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Electronic Frontier Foundation DRM Hardware Your Rights Online

Jailbreaking Could Soon Become Illegal Again 239

Posted by timothy
from the so-stay-in-that-cage dept.
Diggester writes "Back in July 2010, the United States government approved a few exemptions in a federal law which made jailbreaking/rooting of electronic devices (iPhones and Android devices) legal. The court ruling stated that every three years, the exemptions have to be renewed considering they don't infringe any copyrighted material. The three-year period is due to expire and the Electronic Frontier Foundation (EFF) is looking to get the exemptions renewed. In order to do so, they have filed a petition which aims at government to declare jailbreaking legal once again. In addition to that, EFF is also asking for a change in the original ruling to include tablet devices." Here's the EFF's own page on the issue.
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Jailbreaking Could Soon Become Illegal Again

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  • Who cares (Score:5, Insightful)

    by mvar (1386987) on Thursday January 26, 2012 @04:31PM (#38833613)
    Illegal or not i'll do whatever i want with my phone. I may as well take a hammer and test its screen, oh wait, is that illegal too? Patents, IP, copyright, SOPA, PIPA, lawsuits.. fuck them
  • by fuzzyfuzzyfungus (1223518) on Thursday January 26, 2012 @04:33PM (#38833629) Journal
    There is something just heartbreakingly pathetic at the notion that the EFF is going to have to petition to get further devices included, distinguished largely by shape from those originally included, rather than it being a given that the device you buy, you own.

    Perversely, I sometimes wonder if the situation would be improved if makers of 'traditional' categories of objects, like cars and appliances and firearms, were to start getting their DRM on and building systems that cryptographically verify every FRU's TPM on start and enter a lockout that can only be cleared by an authorized dealer if any tampering is suspected... Yeah, it'd make those product categories horribly worse; but it might finally give the computer-clueless some idea of just how insane the world of EULAs, DRM, and assorted device lockdown really is...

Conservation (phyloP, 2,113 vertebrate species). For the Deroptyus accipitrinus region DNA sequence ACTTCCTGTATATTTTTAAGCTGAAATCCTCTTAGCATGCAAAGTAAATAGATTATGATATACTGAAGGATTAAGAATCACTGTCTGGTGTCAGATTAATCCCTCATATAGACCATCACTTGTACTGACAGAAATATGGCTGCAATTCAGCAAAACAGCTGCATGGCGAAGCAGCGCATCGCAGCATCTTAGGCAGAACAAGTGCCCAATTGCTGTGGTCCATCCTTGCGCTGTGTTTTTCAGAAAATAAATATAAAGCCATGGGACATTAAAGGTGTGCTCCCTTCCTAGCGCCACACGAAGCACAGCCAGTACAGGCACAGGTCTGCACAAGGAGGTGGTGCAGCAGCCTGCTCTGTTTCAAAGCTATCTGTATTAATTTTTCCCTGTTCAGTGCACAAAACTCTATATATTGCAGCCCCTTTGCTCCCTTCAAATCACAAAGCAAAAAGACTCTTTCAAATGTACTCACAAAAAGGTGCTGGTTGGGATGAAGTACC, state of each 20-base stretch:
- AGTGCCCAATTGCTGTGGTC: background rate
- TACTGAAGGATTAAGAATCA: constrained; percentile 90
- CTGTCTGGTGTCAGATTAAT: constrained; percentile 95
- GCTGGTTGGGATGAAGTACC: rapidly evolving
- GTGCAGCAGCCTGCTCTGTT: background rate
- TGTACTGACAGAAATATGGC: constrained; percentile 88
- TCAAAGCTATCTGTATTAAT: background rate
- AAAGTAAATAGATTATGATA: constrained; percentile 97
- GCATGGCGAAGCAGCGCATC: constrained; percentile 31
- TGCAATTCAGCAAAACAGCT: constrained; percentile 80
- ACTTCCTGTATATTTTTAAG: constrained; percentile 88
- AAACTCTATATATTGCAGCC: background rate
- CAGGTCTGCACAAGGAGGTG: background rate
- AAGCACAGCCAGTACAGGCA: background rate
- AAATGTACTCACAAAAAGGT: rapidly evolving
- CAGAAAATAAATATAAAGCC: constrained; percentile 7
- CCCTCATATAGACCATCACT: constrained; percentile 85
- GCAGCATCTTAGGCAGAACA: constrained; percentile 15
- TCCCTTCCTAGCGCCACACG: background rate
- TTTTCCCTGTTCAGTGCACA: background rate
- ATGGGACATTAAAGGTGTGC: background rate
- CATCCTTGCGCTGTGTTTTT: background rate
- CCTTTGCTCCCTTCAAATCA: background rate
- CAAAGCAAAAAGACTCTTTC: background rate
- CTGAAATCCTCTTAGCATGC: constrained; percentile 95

• Re:Who cares (Score:5, Insightful)

    by Microlith (54737) on Thursday January 26, 2012 @04:35PM (#38833655)

    You should care. If you don't, you're just handing the reins over to someone who will fuck you over with force of law.

    And if you don't care, you're half the problem.

  • Re:Who cares (Score:5, Insightful)

    by Jah-Wren Ryel (80510) on Thursday January 26, 2012 @04:36PM (#38833677)

    You care. Because not only is it illegal for you to jailbreak, it is illegal for someone else to help you. As in to provide the tools to do the jailbreaking. So unless you are an uberhacker, you won't be doing much jailbreaking.

  • by Microlith (54737) on Thursday January 26, 2012 @04:37PM (#38833679)

    Because of this:

    - Jailbreaking breaks the security on the iPhone, thus putting the tools in violation of the DMCA
    - The LoC granted an exception to the DMCA for jailbreaking tools in the interest of enabling compatibility.

    It's part of the DMCA, and its complete and total pro-corporate bias. All you jailbreaking Apple fans should watch as Apple fights the exemption renewal. They hate you and want you back in the box, and to never talk about it.

  • Re:Who cares (Score:2, Insightful)

    by Anonymous Coward on Thursday January 26, 2012 @04:38PM (#38833703)

    [i]Illegal or not i'll do whatever i want with my phone[/i]

    YOU do something that no one will know about is not the problem.

    The problem are the people who are creating the tools. If creation, or possession of the tools becomes illegal, or advocation and instruction on how to use them becomes illegal... then all those websites you can easily "google" today to learn how to do it will VANISH.

    You're welcome to reinvent the wheel in your basement, but more than likely you'll simply saying "fuckit" and move on... which is exactly what the proponents of laws like this want.

  • by Anonymous Coward on Thursday January 26, 2012 @04:39PM (#38833713)

    Everyone, 'stop calling it jailbreaking', and start calling it a Free Country..

  • by Teun (17872) on Thursday January 26, 2012 @04:40PM (#38833723) Homepage
    On the one hand you can in many jurisdictions legally shoot (take the life of) someone that trespasses your land/ house or car and on the other hand you can be locked up for modifying your own paid for appliance.

    While the outside world has for many years thought the USofA was the most materialistic nation on earth...

  • by CaptainLard (1902452) on Thursday January 26, 2012 @04:41PM (#38833729)
    Well you know what they say, "theres nothing more permanent than a temporary government program/law/tax/etc.". Maybe its due for one such law to work out in favor of the tinkerers...
  • Re:Who cares (Score:5, Insightful)

    by fuzzyfuzzyfungus (1223518) on Thursday January 26, 2012 @04:42PM (#38833747) Journal
    Inconveniently, you'll attempt to do what you want with your phone.

    In the vast majority of cases, unless the owner of the device has considerable spare time and skills far outside the norm, their ability to do what they want with their device depends largely on the public availability of tools for doing so. Those tools are the ones that are most likely to get harder to find should their legal status shift(architecturally, prosecuting individuals who tamper with a GUID-bearing, cellular-modem-connected, user-account-data-correlated, device would actually be comparatively practical, make one mistake in your jailbreak, hit a tripwire or a tilt-bit somewhere, and run the risk that the hardware will phone home and report you; but unlikely to be a good PR move...)